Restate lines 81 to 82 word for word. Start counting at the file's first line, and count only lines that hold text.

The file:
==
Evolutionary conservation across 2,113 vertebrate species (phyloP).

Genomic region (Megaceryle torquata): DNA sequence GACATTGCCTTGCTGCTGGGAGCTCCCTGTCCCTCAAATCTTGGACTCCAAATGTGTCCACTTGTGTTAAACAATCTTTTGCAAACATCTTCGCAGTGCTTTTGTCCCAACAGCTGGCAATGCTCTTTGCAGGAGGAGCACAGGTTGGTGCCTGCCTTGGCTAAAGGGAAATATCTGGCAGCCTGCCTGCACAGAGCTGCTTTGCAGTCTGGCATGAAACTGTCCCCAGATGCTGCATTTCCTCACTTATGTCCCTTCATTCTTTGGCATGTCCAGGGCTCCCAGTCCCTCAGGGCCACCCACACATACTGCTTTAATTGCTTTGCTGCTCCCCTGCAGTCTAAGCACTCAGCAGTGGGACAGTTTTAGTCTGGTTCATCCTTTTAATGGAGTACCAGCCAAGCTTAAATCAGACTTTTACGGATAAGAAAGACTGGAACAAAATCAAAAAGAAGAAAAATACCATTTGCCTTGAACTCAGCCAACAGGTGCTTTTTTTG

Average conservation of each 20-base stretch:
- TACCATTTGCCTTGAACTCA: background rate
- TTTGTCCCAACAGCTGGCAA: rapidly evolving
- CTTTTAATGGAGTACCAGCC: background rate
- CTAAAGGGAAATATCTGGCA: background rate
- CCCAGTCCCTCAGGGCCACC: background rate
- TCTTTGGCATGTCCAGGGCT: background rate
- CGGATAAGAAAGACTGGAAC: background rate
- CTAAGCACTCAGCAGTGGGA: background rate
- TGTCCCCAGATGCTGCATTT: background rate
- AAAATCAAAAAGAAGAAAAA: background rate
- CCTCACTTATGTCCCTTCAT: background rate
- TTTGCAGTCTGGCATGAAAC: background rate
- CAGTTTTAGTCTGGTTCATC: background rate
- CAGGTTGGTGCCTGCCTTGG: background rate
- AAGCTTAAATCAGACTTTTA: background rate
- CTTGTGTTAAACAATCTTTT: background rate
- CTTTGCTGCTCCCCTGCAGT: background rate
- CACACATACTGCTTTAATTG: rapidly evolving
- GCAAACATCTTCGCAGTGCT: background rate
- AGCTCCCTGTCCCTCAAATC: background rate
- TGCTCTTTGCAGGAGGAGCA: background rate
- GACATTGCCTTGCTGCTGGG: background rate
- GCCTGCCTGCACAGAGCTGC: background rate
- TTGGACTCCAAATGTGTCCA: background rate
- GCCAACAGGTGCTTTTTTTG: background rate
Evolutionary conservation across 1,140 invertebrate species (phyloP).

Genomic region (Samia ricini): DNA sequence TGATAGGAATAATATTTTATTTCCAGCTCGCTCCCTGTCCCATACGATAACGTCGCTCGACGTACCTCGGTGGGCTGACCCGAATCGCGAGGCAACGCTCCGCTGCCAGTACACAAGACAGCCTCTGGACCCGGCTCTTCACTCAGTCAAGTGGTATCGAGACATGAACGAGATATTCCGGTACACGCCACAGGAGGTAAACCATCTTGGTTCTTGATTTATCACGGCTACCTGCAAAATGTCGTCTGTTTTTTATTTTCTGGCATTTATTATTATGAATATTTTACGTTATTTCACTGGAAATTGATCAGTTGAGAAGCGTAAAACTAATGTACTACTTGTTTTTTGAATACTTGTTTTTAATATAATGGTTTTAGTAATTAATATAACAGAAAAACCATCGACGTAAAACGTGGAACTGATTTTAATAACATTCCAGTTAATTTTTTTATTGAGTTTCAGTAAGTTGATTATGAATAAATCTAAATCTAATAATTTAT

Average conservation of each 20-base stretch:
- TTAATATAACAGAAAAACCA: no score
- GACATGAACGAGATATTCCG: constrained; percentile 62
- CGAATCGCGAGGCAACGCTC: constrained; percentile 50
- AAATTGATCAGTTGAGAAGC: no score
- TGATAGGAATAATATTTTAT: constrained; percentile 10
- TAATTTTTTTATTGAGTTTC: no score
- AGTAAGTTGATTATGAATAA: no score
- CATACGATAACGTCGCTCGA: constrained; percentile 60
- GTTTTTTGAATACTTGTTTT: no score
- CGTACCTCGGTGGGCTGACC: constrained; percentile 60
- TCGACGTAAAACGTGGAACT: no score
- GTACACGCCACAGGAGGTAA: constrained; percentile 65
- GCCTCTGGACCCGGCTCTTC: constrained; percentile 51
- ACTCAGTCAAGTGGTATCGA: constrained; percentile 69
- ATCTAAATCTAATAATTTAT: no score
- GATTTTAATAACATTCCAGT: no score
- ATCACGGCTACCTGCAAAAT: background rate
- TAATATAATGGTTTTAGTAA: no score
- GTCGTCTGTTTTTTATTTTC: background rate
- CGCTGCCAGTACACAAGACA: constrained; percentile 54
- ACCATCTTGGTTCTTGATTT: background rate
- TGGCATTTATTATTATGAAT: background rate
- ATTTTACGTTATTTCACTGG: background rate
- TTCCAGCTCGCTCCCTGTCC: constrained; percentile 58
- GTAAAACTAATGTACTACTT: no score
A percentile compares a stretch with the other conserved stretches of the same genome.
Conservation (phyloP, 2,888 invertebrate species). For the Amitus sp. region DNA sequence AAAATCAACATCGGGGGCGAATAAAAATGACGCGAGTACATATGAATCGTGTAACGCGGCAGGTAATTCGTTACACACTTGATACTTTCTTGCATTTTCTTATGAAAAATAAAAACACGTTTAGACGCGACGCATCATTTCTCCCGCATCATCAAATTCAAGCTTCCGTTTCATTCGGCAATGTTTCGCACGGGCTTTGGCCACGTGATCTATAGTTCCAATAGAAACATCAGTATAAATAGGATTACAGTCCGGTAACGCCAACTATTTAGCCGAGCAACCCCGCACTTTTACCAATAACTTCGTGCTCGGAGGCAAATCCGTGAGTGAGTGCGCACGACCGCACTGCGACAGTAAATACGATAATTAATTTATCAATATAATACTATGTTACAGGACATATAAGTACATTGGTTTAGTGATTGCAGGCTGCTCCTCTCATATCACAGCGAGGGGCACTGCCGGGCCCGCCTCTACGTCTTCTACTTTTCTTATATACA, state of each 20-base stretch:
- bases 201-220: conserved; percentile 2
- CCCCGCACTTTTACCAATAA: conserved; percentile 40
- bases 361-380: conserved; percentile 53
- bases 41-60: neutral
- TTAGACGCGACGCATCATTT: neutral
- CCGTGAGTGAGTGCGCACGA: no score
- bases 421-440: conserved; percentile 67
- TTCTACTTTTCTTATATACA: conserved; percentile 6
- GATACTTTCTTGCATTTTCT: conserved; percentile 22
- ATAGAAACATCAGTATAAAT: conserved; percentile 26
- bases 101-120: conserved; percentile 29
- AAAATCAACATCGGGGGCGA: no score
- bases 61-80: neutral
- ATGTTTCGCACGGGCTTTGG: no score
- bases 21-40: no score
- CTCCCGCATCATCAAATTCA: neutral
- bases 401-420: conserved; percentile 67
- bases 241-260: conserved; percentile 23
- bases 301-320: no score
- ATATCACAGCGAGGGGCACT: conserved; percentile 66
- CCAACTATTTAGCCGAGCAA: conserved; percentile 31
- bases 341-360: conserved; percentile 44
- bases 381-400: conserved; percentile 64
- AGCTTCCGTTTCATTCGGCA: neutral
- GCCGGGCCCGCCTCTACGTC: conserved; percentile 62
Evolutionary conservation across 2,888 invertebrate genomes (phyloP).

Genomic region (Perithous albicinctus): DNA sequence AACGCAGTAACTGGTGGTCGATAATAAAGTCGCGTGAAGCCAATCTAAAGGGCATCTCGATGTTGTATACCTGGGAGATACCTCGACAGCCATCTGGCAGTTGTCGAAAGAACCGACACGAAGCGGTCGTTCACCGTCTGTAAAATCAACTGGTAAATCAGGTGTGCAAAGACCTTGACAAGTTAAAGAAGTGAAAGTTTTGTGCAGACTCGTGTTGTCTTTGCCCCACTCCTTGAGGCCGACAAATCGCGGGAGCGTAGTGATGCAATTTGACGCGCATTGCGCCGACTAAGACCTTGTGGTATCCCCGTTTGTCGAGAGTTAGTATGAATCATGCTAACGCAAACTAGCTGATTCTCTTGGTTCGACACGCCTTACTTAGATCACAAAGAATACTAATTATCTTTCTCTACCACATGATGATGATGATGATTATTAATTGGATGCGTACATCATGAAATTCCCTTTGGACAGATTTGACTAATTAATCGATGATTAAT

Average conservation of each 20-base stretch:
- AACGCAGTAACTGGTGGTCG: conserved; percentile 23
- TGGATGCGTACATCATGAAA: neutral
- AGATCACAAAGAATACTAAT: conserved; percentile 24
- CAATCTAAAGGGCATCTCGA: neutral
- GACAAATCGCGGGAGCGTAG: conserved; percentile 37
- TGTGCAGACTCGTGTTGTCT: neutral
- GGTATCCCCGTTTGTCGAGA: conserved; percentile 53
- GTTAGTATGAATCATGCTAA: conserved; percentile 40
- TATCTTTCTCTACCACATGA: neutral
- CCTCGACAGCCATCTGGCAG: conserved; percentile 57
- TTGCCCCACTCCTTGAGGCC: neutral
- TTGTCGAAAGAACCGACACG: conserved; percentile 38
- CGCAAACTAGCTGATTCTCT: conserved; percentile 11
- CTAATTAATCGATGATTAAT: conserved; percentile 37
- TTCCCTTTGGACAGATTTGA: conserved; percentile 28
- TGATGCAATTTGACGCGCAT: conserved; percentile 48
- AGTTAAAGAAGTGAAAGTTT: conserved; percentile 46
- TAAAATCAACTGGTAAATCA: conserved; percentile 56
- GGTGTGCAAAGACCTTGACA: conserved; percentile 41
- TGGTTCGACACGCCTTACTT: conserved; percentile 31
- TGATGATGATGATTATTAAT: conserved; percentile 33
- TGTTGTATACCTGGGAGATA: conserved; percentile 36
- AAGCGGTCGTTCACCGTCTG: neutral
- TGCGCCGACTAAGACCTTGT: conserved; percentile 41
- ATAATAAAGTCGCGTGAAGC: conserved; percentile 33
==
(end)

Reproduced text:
- bases 381-400: conserved; percentile 64
- AGCTTCCGTTTCATTCGGCA: neutral